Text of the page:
Was There a Real Mother Hubbard?

Was there a real Old Mother Hubbard?  Well, references to a Mother Hubbard date back to the waning days of the 16th century.  It has long been assumed that the stories of a Mother Hubbard, the woman who went to the cupboard to fetch her poor little dog a bone traces back to a real figure.  That figure would be rather little known French martyr name St. Hubert who it just so happens was the patron saint of hunters…and dogs.  The only problem with this story is that St. Hubert was not a woman, but a man.  Not a whole terribly lot is known about St. Hubert other than that he was the Bishop of Tongres-Maerstricht and that he died from injuries sustained after going hunting.   

The nursery rhyme that has made Old Mother Hubbard familiar to millions of kids and hundreds of thousands of kindergarten teachers came to us around 1805 in England.  It was allegedly written by Sarah Catherine Martin under suspiciously dramatic circumstances.   Sarah Catherine Martin had quite the interesting life; it is said that she was once the lover of the man who would become England’s King William IV.  It was while visiting the home of her future in-laws that her future brother-in-law with the name, I kid you know, John Bastard, became so incensed by Sarah’s incessant chattering while he was trying to compose a letter that he told her to “run away and write one of your stupid little rhymes.”  And so Sarah Catherine Martin ran away and composed the following:  

Old Mother Hubbard 

Went to the cupboard 

To fetch her poor dog a bone; 

But when she came there 

The cupboard was bare 

And so the poor dog had none.” 

Recognizable and familiar to most, but was it entirely original on Sarah Catherine Martin’s part?  Was it she who had created a fictional nursery rhyme character that appeared to be based on old French martyr?  It would appear the answer to the question is big ol’ negatory, Big Ben.   Roughly one year before Martin’s verse was composed, there had appeared in print in an English book a poem titled Dame Trot that went a little like this:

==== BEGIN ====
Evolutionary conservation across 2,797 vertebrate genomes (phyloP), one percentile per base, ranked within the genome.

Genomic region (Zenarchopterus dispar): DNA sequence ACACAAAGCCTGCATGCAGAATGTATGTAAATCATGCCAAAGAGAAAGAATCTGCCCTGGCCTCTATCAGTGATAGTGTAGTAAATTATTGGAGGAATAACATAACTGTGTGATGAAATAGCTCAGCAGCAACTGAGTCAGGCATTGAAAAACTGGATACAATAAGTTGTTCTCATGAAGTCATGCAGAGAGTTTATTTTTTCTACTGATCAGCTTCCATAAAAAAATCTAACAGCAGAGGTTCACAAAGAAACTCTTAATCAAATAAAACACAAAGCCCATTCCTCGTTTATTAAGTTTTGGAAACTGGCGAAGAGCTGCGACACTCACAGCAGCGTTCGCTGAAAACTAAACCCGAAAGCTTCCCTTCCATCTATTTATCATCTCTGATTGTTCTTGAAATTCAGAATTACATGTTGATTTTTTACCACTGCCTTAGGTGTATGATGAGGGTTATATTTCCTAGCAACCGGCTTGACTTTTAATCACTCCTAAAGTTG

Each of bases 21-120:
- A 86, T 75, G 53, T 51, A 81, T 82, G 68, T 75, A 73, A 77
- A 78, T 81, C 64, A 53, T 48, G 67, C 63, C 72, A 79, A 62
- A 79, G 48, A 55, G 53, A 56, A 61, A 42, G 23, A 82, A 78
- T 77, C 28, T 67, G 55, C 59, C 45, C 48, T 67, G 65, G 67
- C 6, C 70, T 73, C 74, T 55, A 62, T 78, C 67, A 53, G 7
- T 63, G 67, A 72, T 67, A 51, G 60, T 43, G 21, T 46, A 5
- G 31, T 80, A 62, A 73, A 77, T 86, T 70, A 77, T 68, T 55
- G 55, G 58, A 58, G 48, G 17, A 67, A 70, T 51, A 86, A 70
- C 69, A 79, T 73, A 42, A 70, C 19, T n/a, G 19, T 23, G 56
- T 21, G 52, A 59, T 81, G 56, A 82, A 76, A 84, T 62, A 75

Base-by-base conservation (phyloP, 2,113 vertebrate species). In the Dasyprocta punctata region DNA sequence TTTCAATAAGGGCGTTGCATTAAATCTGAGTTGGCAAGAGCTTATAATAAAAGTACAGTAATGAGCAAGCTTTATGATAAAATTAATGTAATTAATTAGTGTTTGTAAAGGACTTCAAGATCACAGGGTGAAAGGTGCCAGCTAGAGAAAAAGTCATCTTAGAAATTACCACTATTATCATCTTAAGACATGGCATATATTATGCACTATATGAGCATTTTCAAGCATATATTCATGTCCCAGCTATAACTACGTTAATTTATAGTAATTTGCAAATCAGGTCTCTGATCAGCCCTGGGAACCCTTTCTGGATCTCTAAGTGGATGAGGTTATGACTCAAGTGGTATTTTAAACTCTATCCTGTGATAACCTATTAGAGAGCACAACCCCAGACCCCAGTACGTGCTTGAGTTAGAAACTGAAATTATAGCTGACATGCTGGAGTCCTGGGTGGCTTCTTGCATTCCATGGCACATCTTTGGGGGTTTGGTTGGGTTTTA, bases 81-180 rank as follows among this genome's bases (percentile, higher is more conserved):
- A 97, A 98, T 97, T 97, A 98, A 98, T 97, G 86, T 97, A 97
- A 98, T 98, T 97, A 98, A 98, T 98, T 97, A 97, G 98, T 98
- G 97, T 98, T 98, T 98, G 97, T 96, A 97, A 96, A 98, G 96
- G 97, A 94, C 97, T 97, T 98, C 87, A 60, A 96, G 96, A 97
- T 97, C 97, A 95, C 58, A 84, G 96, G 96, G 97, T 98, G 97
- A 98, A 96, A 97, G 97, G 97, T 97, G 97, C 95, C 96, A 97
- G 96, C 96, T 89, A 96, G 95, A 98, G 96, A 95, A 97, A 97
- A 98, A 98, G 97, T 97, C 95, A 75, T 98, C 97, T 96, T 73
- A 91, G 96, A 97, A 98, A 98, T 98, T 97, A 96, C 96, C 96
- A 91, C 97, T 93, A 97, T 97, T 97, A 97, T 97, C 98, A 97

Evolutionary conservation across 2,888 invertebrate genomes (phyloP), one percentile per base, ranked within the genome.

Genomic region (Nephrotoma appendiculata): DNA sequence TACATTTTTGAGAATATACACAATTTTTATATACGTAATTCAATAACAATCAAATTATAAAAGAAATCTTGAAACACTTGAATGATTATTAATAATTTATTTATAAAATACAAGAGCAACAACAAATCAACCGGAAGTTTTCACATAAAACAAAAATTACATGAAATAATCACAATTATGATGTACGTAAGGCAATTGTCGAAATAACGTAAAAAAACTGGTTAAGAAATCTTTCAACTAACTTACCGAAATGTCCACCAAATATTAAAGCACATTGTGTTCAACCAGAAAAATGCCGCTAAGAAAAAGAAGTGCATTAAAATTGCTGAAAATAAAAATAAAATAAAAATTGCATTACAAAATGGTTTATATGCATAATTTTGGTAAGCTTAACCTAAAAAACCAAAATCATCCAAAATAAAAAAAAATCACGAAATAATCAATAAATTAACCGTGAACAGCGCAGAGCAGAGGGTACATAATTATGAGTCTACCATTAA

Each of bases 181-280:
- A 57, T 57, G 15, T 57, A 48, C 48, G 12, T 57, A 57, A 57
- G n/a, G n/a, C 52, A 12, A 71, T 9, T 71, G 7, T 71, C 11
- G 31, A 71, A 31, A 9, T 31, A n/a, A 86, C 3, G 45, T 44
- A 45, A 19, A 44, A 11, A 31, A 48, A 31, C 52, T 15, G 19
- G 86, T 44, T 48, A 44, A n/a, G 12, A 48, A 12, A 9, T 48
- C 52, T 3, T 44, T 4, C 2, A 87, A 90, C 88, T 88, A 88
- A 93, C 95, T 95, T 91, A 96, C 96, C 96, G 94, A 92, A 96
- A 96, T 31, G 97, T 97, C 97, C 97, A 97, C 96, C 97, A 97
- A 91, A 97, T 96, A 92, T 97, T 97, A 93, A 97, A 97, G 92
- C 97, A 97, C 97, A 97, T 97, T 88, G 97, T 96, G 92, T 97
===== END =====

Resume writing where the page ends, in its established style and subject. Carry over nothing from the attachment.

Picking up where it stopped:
Old Dame Trot, 

Some cold fish had got, 

Which for pussy, 

She kept in store, 

When she looked there was none 

The cold fish had gone, 

For puss had been there before.” 

Not exactly the same, but in most courtrooms Sarah Catherine Martin might have some trouble convincing a jury that she had at least not been “influenced” by Dame Trot.  Making matters all the worse is that Dame Trot had not actually been written the year before.  In fact, the funny little poem about the humorous little cat is thought to have been written some 100 years earlier and there is much evidence to suggest that Sarah Catherine Martin, the inventor of Old Mother Hubbard, might have been read the adventures of Dame Trot and her cat when she was a child.  As such, it is entirely possible that it had entered into her subconscious and lay there dormant, just waiting to be plucked out Martin ran off to write one of her stupid little rhymes.  

The upshot is that though Sarah Catherine Martin may have first written some verse using the name Old Mother Hubbard it would be a tragically misguided mistake to assume that she actually created her.